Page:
At Charles’s funeral, Andy and Silas take in an abstract mime performance and a eulogy while debating their next moves. Should Silas leave town? Can Andy still keep his unconventional family together, or will it inevitably break apart? Let it be said: The only thing that was important to him was the happiness of the people he loved.
When Jill and Nancy arrive back at the loft, Andy is impressed that at least neither of them is bleeding. He’s also ready to play peacemaker, brokering a custody arrangement that can work with everyone.
Silas and Nancy get a moment. It’s not elaborate or drawn out. A son apologizes to his mother. She forgives him and hopes that he is happy.
Early on in the series run, Nancy’s eventual death, the required atonement for her sins, was a foregone conclusion. But through every plot twist and shocking cliffhanger, she’s always bumbled through, somehow escaping her fate. She evaded her demise so deftly and routinely that we were lulled into forgetting that her number had been up for awhile.
This show has reached natural stopping points before, most obviously in the finales of seasons three and six. But the uncertainty surrounding the show’s fate, tonight’s episode feels especially open-ended, yet also final. We have a few major questions that could stand to be resolved, but not too many. This show has reinvented itself several times before, but a season of Weeds potentially without Nancy would be its most dramatic evolution yet.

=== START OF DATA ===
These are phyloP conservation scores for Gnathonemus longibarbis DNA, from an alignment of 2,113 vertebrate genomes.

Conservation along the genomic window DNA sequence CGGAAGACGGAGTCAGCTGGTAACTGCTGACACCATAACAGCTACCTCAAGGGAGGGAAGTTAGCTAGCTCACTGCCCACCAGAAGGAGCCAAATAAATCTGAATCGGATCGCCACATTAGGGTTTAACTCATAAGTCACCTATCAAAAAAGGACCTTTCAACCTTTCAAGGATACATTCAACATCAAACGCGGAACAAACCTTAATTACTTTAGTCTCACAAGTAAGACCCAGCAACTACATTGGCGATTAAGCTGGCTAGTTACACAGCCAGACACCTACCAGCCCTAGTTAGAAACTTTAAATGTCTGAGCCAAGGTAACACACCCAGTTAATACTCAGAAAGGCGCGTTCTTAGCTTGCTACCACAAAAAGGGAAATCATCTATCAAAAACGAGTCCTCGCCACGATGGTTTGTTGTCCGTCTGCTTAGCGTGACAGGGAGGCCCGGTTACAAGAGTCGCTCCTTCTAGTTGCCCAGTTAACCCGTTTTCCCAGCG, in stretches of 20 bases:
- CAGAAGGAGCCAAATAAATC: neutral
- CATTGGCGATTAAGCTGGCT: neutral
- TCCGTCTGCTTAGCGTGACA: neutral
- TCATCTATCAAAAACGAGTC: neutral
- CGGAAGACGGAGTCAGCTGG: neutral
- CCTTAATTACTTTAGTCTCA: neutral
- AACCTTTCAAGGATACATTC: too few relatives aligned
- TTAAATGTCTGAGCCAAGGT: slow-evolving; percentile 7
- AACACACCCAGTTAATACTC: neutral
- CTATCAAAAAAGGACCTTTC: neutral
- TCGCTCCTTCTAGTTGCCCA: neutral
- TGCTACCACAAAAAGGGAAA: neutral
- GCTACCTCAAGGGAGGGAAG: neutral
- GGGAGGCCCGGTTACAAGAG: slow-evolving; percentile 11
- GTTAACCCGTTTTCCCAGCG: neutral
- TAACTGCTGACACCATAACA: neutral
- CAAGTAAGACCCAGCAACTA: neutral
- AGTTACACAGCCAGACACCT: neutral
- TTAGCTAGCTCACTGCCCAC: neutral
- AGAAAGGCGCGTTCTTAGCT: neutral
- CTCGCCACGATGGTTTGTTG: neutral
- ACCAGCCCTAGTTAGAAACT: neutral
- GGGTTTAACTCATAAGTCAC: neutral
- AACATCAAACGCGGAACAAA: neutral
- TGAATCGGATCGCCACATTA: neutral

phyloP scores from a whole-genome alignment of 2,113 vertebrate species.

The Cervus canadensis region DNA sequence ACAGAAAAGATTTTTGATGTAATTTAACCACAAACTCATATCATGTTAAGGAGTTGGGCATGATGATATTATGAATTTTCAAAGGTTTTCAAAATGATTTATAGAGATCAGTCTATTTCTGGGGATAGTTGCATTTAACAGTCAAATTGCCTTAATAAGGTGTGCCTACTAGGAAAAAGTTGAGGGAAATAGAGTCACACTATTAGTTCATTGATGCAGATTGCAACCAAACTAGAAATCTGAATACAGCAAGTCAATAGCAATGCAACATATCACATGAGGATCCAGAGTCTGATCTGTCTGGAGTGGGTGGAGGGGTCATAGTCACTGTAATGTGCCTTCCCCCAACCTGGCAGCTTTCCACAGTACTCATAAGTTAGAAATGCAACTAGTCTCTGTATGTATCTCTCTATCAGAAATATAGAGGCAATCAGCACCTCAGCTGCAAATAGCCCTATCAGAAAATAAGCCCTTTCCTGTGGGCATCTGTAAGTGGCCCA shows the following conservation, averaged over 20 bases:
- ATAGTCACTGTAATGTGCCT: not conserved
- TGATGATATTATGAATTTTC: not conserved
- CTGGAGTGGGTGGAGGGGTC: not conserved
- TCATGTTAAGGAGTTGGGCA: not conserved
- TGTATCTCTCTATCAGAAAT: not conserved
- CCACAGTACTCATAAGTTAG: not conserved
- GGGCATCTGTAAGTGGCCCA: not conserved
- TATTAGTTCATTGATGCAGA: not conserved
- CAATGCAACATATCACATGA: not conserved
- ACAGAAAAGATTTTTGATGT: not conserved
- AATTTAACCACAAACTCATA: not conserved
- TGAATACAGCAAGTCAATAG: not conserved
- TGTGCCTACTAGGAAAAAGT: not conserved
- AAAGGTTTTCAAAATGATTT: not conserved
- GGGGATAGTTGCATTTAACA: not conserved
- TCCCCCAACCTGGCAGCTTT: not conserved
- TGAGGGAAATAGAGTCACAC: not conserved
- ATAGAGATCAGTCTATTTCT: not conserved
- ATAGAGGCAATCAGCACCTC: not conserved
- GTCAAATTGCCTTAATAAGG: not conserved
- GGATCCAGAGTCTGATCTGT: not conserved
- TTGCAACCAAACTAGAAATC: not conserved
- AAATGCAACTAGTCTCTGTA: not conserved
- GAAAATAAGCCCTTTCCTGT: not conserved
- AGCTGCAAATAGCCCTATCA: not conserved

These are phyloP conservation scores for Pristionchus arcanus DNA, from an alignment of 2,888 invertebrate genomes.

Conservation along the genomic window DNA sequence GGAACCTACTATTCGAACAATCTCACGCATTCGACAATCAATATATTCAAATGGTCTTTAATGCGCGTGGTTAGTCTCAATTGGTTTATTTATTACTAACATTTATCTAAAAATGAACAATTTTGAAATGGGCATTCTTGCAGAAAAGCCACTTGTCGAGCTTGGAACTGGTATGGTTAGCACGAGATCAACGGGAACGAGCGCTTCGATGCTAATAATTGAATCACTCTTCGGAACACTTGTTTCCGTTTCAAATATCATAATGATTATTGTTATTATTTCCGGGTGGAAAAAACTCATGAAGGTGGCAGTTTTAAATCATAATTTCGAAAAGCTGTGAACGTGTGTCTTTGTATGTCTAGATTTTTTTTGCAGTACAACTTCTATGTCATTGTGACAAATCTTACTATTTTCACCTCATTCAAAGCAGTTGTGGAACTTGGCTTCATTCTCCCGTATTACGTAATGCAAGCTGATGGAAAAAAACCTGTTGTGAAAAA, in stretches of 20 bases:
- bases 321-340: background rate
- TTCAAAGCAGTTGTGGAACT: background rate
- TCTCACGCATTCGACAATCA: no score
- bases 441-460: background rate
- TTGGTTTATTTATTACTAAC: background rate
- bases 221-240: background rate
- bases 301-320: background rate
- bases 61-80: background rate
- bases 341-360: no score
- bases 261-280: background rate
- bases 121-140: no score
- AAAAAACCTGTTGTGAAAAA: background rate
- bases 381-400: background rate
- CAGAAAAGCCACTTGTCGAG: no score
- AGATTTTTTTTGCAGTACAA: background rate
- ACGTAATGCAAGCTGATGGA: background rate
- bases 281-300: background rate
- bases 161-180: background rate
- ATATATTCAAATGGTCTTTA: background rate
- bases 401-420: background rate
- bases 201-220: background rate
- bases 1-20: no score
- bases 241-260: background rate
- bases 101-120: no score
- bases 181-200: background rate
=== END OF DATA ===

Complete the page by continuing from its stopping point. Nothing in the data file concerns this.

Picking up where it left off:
We flash forward two months to a compound in Connecticut. Nancy is giving it to Silas as a farm where he can spread his wings and do what he loves, what he’s good at, what he was maybe born to do. He loves it. These two might be OK after all.
The backyard family dinner is quite a gathering: Nancy presides as matriarch. Silas, Shane, and Stevie are all in attendance. Doug is there, along with Jill and her creepy twins.
Nancy explains “the spirit of compromise: Everyone’s a little happy. Everyone’s a little miserable. Andy, you’re a man of big ideas, some crackpot, others brilliant. Big-hearted. We celebrate closing of escrow on this Botwin-Price-Gray family compound, with significant contributions from the Wilson Fund. An experiment, to be sure, but really the only solution. May we not kill one another,” she toasts. It’s the happiest their family has been in years, maybe ever.
Then everyone sees the red laser of a sniper sight on Nancy’s forehead. But it’s one of the twins with a laser pointer, like the ones kids today are using to blind airplane pilots. Tension broken, the family enjoys a hearty laugh, a flicker of light in the darkness their lives have slowly become. Your eyes will always adjust to the light.
We pull back to the edge of some brush, and through a gun sight we see that there is a sniper after all, and he’s there for Nancy. It is a brown-eyed man, of Caucasian or Latin descent, and he takes his time setting up the shot. And then he fires. We – along with Nancy – fade to black for another season, maybe forever.